2. Card B must have an effect that is dependent on the game state set up by Card A still existing, and it must alter that state in such a way that the effects of Card A and Card B can no longer be undone by an opponent's power card.  An example here might be targeting a model with 2 wounds first with Card A (deal 1 damage), then Cunning, then Card B (deal 1 damage).  Since the model dies before the opponent can play a power card, you've actually used Great Cunning to accomplish something.
  3. Finally, and this one is tricky to quantify, in order for Cunning to be good, your opponent has to have a power card that could actually disrupt your plan in hand (in the example above, Healing Potion would do), and you have to have a pretty good idea that they do.  So, short of your opponent dropping their hand on the table, you've got some guesswork to do. If your opponent doesn't have an appropriate power card in hand, you haven't gained anything from Cunning.
With some brain-wracking, it's not impossible to come up with situations where you could derive benefit from Great Cunning.

If, for example, your opponent's model is standing on an edge hex that is also an objective token and they are down to 2 wounds, you might use Lethal Ward-Great Cunning-Encroaching Shadow to kill them.  Congratulations!  The problem here (beyond the obvious ones of enemy positioning, health, and you having a 3-card combo in a 1-of deck) is that unless your opponent had a healing power in hand, you could have accomplished the exact same thing without Great Cunning.

One other situation that Great Cunning could be used is to lock an opponent out of an objective that they are standing on.  You could play Distraction-Great Cunning-Shardfall to push a model off of an objective then block it before your opponent has a chance to push back onto it.  The problem here, again, is that if your opponent didn't have a push gambit in hand, you didn't really get any benefit from Great Cunning.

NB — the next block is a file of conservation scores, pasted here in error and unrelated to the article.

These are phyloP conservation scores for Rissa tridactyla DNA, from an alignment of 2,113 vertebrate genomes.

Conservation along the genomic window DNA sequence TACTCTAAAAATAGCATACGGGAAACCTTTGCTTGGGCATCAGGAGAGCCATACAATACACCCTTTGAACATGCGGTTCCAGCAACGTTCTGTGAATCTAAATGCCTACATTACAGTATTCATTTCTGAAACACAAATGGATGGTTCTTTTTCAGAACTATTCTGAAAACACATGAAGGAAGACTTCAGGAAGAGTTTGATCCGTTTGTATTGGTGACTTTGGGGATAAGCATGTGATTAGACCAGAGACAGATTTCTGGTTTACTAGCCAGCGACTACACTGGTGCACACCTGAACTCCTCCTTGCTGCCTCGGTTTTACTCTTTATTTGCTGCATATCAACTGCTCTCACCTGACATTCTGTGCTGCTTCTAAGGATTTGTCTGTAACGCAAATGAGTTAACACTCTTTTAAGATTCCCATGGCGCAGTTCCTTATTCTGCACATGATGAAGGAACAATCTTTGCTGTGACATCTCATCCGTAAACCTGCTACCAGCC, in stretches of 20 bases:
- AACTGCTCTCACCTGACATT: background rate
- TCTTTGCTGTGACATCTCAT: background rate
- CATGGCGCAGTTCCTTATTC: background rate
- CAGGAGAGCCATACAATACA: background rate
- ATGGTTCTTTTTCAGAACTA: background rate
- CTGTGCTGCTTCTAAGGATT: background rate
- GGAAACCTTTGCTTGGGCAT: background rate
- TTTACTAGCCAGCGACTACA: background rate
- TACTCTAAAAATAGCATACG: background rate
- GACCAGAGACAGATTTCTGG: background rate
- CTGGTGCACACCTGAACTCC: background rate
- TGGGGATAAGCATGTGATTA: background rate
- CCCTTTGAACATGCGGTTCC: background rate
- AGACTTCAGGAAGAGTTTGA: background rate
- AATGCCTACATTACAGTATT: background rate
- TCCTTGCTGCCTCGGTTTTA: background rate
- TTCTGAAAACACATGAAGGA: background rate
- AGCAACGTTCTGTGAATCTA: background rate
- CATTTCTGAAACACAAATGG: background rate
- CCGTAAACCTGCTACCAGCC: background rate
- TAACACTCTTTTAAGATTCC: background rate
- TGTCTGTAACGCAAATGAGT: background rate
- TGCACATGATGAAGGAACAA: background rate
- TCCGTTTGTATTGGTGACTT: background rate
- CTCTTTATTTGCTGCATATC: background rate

Surely, there are a few other edge cases where Great Cunning could be useful.  We aren't ruling that out.  What we are saying is that those situations in which Great Cunning provides benefit are so rare and so specific that playing it is a bad choice.  In a 20 card deck (you aren't playing more than that, are you?  Cut to 20, walnut), you'll draw Great Cunning in a quarter of your starting hands.  You'll see the types of situations above much less than that, so most of the time it'll be dead in your hand.


In the 1966 film Batman, Adam West is attacked by a shark stuffed full of explosives while hanging from the ladder of a helicopter.  Fortunately, his helicopter is inexplicably stocked with "Oceanic Repellent Bat Sprays," one of which repels sharks.  A quick spritz of the convenient Deus ex Machina, and the shark falls into the water before exploding.  Great Cunning is shark repellent.  You're so unlikely to ever gain benefit from it that it's not worth packing; and if you can come up with a situation where you need it, maybe you should just stay away from the ocean during explosive shark spawning season instead.